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Critic Reviews for Windfall
The poignant, frightening and visually striking documentary "Windfall" places debate within a very human perspective.
A full-throated attack on wind energy, this feature by Laura Israel is one of the most surprising (and depressing) eco docs I've seen in years.
Ms. Israel's movie proves, once again, that the best nonfiction cinema possesses the same attributes as good fiction: Strong characters, conflict, story arc, visual style.
A veteran film editor making her first feature, Israel emphasizes the area's low-key beauty.
Audience Reviews for Windfall
This documentary at times seems like it's rushing to throw as many varieties of dirt at wind power as it can. Some of its complaints stick, some don't. But even if this film focuses too little on substance and too much on petty small-town personality clashes, it's different perspective on wind power still makes it an important film to let bounce off of you.
Windfall takes aim at clean, renewable wind energy with misinformation. Everyone seeing this film, or reading uninformed reviews from some of these critics, owes it to themselves to learn the truth.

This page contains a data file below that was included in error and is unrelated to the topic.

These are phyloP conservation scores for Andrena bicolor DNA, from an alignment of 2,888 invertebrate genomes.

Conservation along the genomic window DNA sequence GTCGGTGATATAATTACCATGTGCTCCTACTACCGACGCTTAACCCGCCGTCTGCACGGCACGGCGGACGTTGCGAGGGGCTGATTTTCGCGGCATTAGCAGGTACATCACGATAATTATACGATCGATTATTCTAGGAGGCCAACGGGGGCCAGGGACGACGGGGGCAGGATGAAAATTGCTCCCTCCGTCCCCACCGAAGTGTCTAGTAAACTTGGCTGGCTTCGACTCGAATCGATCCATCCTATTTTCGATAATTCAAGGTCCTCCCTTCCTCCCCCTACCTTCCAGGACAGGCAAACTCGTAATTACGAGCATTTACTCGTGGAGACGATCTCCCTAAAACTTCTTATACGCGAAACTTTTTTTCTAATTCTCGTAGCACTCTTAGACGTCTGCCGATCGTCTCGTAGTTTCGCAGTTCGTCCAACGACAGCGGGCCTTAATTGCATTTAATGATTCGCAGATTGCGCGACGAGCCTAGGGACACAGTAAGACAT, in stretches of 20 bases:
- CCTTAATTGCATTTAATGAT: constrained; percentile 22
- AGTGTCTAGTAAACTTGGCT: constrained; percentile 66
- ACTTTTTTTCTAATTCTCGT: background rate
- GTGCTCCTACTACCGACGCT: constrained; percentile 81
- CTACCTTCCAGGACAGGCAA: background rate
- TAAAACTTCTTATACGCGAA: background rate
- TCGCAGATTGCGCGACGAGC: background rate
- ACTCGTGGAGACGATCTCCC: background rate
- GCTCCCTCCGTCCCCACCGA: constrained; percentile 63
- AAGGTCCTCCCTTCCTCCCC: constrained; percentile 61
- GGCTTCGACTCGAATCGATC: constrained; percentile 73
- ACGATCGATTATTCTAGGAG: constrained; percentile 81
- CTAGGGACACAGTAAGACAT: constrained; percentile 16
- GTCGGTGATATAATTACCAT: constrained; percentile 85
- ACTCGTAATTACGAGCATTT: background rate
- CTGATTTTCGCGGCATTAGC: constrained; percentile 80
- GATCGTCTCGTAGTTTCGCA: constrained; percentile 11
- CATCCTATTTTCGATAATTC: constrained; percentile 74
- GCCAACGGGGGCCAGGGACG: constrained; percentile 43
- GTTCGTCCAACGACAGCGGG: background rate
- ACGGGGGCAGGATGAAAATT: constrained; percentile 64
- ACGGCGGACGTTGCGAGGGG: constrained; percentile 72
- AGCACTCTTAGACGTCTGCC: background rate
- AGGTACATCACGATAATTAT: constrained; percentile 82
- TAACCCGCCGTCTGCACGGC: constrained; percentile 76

For example, Massachusetts environmental and public health agencies just reviewed all scientific studies available and concluded in January that, ‚There is no evidence for a set of health effects from exposure to wind turbines that could be characterized as a 'Wind Turbine Syndrome'‚¶we conclude the weight of the evidence suggests no association between noise from wind turbines and measures of psychological distress or mental health problems.‚?
Shadows from moving wind blades typically last just a few minutes near sunrise and sunset in bright sun conditions, and can be addressed through the location of turbines and plantings. German researchers found that flicker would affect residents for 100 minutes per year under the worst conditions and 20 minutes per year under normal circumstances. Even then, the rate of flicker is far below the frequency that, according to the Epilepsy Foundation, normally is associated with seizures. A 2007 report by an expert panel for the National Academy of Sciences found it "harmless to humans."
You wouldn't know that if your only source of information about wind energy was this severely slanted film.
As another critic said: "The documentary isn‚(TM)t big on hard data; instead, [Director Laura] Israel allows the majority of her interviewees to deliver anecdotes, speculation, anti-corporate conspiracy theories, and just a few statistics‚¶the movie‚(TM)s case relies more on emotional appeals and frightening images of giant machines than on real, objective number-crunching‚¶the unbridled scare tactics cast too big a shadow over the agit-prop doc Israel ended up making." (Noel Murray, AV Club, Feb. 2, 2012)
Read more about what Windfall gets wrong, at
American Wind Energy Association
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